In today’s packaging landscape, the choice of raw materials can be daunting. Substitutions are sometimes made with little or no regard to suitability, nonetheless, the differences in paperboard properties and appropriate application are creating some interesting nuances in today’s recovering economy. The choice of substrate is influenced by a number of key parameters including the requirements of print performance, product protection, design features and requirements, sustainability and overall value.
Print Performance is a key object for paperboard packaging. Traditional print technologies such as sheet and web offset lithography, flexography and rotogravure are being supplemented by digital printing, laser imaging, ink jet and rotary screen. It’s a modern miracle that packaging substrates can and do perform suitably with each of the processes. Inks and overprints may be aqueous, solvent based, oil based and so on. They may cure by a variety of mechanisms, e.x. oxidation/polymerization, UV, IR, EB etc. Finally, it’s interesting to note that packaging solutions often employ more than one printing process in a single package.
Product Protection is important since the contents as well as the package itself must survive the rigors of distribution through filling, packing, palletizing, transportation, retail and consumer handling. Damaged packaging can result in unsalable products which take an enormous toll on profitability. Dry and frozen foods, personal care products, beverages, pharmaceutical, automotive, hardware, toys and electronics all require differing sorts of protection – temperature, shock resistance, barriers for water, humidity, bleach, alcohol, grease, blood, oxygen and so on.
Design Features and Requirements such as the size and style of the primary package can greatly influence the choice of substrate. Panels, windows, opening, closure, filling line requirements, end-use and end-of-life scenarios may favor one material over another. The grain orientation of a package is also influential since properties such as stiffness and tensile strength are favorable in the one direction whereas tear strength excels in the opposing direction. The proportional differences depend on the type of fiber, density and forming method of each material.
Sustainability is increasingly important in packaging substrate decisions. While paperboard packaging may represent less than 5% of a product’s overall carbon footprint, it is perceived to be much more than that. Indeed, 60% of all packaging in the U.S. is ultimately landfilled, and initiatives such as packaging scorecards and extended producer responsibilities are raising the bar. Factors such as the use of certified fiber, renewable materials, recycled content, recyclability, biodegradability, compostability, package-to-content weight ratios and cube utilization are all tied to these decisions. ¹,²
Overall Value can be defined as the expectation of benefits gained for the price paid.³ Sustained value can be described as the customer’s willingness to specify, utilize, pay for and reorder a given level of quality or service at a given price. Low cost materials and packaging solutions are acceptable for some lower margin product categories but would be unacceptable for others. So, with these considerations in mind, an introduction to the types of paperboard follows including Solid Bleached Sulfate, Coated Recycled Board, Coated Unbleached Kraft and Uncoated Kraft Boxboard.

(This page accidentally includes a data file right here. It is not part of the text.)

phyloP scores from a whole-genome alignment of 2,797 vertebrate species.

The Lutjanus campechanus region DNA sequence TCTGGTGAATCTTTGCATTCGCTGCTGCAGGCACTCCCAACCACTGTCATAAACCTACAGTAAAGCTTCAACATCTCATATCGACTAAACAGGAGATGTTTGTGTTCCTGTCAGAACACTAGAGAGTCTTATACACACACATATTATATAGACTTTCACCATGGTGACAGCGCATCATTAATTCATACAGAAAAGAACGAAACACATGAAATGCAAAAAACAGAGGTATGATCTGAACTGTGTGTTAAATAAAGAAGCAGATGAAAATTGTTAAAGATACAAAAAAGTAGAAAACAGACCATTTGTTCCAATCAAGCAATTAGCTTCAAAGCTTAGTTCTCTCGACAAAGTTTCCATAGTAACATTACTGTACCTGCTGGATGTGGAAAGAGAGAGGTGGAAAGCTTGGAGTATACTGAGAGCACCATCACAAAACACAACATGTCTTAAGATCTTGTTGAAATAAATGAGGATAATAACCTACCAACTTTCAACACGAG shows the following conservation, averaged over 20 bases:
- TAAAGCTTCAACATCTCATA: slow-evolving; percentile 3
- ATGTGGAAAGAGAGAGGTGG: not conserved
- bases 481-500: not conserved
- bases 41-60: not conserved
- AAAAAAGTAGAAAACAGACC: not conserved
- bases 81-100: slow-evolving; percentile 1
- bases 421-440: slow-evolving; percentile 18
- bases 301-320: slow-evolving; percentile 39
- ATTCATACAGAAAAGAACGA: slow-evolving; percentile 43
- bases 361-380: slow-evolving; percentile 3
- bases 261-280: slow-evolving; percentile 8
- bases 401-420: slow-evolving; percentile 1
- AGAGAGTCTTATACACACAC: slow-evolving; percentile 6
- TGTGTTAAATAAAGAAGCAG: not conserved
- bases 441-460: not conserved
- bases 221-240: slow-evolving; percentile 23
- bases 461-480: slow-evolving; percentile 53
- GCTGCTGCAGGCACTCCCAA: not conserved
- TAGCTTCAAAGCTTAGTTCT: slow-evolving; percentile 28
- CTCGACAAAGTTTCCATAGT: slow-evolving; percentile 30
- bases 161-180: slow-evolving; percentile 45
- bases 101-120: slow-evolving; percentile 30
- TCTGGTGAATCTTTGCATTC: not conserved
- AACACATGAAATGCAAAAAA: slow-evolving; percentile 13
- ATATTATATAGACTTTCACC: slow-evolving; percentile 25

Solid Bleached Sulfate (SBS) is a prominent packaging material in North America made from mostly hardwood, first generation, chemically pulped fibers that are subsequently bleached, refined and formed in one ply on fourdrinier-type paperboard machines. SBS is white on both sides and throughout the sheet. The relatively short hardwood fibers are coated and polished, creating an impressively smooth print surface that accommodates the highest quality imaging by offset, flexography and gravure. This ultra smooth surface also forms an ideal foundation for film and metallized foil lamination. Most SBS products are coated one-side only (C1S), but some may be partially or fully coated on the back side as well (C2S). SBS generally performs well for embossing, gluing and high-speed filling. It cuts cleanly and has sufficient internal and surface strength properties to accommodate high-speed printing with tacky oil based lithographic inks. SBS is often higher priced as compared with other paperboard substrates.
SBS is not known for tear strength, but generally has good stiffness and compression strength. It may be susceptible to yellowing over time with exposure to white light. It is traditionally the first choice, however, for high quality graphics in personal care packaging, medical, pharmaceutical, confectionery, media and tobacco packaging. The pristine white back side and internal characteristics are preferred by purists for bakery and other such products involving direct food contact.
Primary North American suppliers of SBS include International Paper Company, MeadWestvaco (MWV), Georgia Pacific, Evergreen Packaging, Clearwater, Rock-Tenn and Tembec.
Coated Unbleached Kraft (CUK) is also made from mostly first generation, chemically pulped fibers on fourdrinier-type paperboard machines, however this substrate is formed in two or three layers and is mostly comprised of longer softwood (pine) fibers which contribute to strength. A thin concentration of hardwood fibers are added to the top surface for somewhat enhanced smoothness. CUK is mostly known for durability and resistance to tear. It is white on the top side due to its extremely opaque, titanium-based coating and otherwise brown throughout the sheet. It’s somewhat less expensive than SBS.